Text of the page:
You can get some amazing results by rendering with Cycles in Blender, but one issue that you have to deal with is image noise. Fortunately, Blender will be releasing a new Denoising feature in version 2.79 that can help. This new feature can filter out rendered image noise, and in many cases, you can achieve great results with fewer render samples and faster render times. So let’s jump right in and look at how to use Denoising, and then we’ll put it to the test with three different scenes.
How to use Blender Denoising
You can find the new Denoising section by clicking the Render Layers button. To enable it, just add a check mark next to Denoising. Now when you render an image, Blender will apply Denoising while it is rendering. (Note: The Denoising check box will not be visible unless you select the Cycles Render Engine first.)
Based on some experimentation, I’ve discovered that with some scenes, you can just enable Denoising and it works really well. With other scenes, you need to be more careful how you use it. We’re going to look at three different scenes, and in each case, we’ll look at how to achieve nice results.
First Scene – Easy Blender Denoising Scene
Let’s start by looking at a scene where it was very easy to use Blender Denoising to achieve great results. For the following two images, the number of render samples was set to 25. The Clamp Indirect value was also set to 1 to help prevent fireflies (Fireflies are unwanted bright speckles in the image.) Denoising was disabled for the first image and enabled for the second.
With Denoising disabled, you’ll notice that there is a lot of noise on the bottom side of the monkey head. With Denoising enabled, the area is much cleaner.
Second Scene – Blender Denoising Produced Uneven Patchy Areas When the Number of Render Samples Was Too Low
In some cases, Blender Denoising can cause areas of the image to look uneven and patchy. This can occur when the number of render samples is set too low. To illustrate this, the number of render samples was set to only 25 for the following two images. The Clamp Indirect value was set to 1. Denoising was disabled for the first image and enabled for the second.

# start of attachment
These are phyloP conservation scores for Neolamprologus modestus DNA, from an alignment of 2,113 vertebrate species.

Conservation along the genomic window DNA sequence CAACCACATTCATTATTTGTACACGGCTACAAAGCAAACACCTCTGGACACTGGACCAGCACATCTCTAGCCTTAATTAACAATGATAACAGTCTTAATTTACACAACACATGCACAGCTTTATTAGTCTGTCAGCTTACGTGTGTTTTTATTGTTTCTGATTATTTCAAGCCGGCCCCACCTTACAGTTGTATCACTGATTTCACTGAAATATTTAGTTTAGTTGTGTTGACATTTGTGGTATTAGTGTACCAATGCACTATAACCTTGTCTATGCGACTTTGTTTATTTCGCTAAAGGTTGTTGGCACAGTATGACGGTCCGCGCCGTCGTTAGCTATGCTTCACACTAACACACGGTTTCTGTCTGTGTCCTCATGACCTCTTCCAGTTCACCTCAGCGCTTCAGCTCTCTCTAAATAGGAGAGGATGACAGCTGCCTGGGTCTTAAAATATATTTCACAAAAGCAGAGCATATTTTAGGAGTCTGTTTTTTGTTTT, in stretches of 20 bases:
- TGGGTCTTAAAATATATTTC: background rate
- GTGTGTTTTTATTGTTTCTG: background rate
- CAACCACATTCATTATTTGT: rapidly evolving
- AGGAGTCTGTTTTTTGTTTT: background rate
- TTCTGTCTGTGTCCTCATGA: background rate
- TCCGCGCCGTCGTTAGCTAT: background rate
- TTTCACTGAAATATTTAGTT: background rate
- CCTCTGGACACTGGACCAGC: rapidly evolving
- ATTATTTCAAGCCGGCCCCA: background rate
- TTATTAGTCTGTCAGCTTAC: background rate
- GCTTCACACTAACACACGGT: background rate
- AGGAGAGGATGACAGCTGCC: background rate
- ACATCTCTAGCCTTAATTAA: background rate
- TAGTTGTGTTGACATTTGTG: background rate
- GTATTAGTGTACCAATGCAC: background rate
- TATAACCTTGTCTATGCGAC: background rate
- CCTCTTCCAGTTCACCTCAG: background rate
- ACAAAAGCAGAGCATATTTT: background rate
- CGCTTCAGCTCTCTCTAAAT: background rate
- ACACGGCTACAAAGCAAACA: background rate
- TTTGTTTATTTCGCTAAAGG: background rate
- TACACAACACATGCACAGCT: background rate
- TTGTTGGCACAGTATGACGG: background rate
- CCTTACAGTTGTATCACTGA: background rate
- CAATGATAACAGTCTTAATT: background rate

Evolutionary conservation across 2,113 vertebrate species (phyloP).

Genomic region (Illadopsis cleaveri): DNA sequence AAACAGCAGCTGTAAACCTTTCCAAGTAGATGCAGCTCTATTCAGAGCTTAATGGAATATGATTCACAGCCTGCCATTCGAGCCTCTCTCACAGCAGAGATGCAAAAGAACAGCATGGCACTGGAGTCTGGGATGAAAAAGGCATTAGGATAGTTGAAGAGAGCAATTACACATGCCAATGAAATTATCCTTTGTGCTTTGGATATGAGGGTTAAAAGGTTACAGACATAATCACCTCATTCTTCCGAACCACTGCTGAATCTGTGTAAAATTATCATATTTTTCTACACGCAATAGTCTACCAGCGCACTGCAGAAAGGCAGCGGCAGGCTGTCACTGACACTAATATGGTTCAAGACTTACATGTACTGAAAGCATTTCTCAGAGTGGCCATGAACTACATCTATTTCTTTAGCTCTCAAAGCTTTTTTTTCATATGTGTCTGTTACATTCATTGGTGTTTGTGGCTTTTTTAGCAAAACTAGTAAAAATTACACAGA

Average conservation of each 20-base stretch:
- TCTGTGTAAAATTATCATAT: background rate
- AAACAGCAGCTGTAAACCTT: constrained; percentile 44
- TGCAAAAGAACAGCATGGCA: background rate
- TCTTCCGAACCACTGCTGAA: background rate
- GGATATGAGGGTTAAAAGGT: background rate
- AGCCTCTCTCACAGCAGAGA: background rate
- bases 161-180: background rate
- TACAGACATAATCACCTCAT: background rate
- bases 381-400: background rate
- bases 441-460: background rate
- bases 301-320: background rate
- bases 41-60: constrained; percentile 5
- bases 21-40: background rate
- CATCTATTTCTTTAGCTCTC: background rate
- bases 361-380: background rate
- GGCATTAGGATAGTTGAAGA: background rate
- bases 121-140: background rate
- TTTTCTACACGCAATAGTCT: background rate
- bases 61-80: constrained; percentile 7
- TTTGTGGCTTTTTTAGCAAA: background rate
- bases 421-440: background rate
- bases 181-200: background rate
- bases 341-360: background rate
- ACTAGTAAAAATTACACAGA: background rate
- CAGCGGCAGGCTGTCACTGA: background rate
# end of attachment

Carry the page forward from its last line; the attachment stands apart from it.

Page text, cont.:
With Denoising disabled, you’ll notice that there is a lot of noise in the shadows. With Denoising enabled, the noise is smoother, but it’s also uneven and patchy. Now let’s look at the same images with the number of render samples set to 150.
With Denoising disabled, you’ll notice that there is still noise in the shadows. With Denoising enabled, the noise is smoother and more even.
Third Scene – Blender Denoising May Smooth out Image Details If Denoising Strength Is Too High
In addition to smoothing out noise, Blender Denoising may also smooth out some of the details in a rendered image. Therefore, for some scenes, it may be beneficial to reduce the Denoising strength to preserve detail. However, since this will also result in reduced noise smoothing, the number of render samples should be set high enough so that Denoising will still be effective.
You can expand the Denoising section to see the optional values. The Denoising Strength value is shown below.
For the following two images, the number of render samples was set to 250, and the Clamp Indirect value was set to 1. Denoising was disabled for the first image. For the second image, Denoising was enabled with the strength value set to 0.25 (The default Denoising strength value is 0.5.)
With Denoising disabled, and the number of render samples set to 250, there is only a little noise. With Denoising enabled, it looks even better. Since there was not too much noise to begin with, the reduced Denoising strength didn’t prevent Denoising from doing a good job. In addition, by reducing the Denoising strength, the loss of detail was minimal.
I tested Blender Denoising with three different scenes. Below is a summary of the results.
- First Scene (Monkey Head) – Denoising worked very well, even with the number of render samples set to only 25.
- Second Scene (Spheres) – With the number of render samples set to 25, Denoising produced uneven, patchy spots in the shadow areas. After increasing the number of render samples to 150, the image looked good.
- Third Scene (Wine Glasses) – With the number of render samples set to 250, and the Denoising strength set to 0.25, Denoising produced a nice clean image with minimal loss of detail.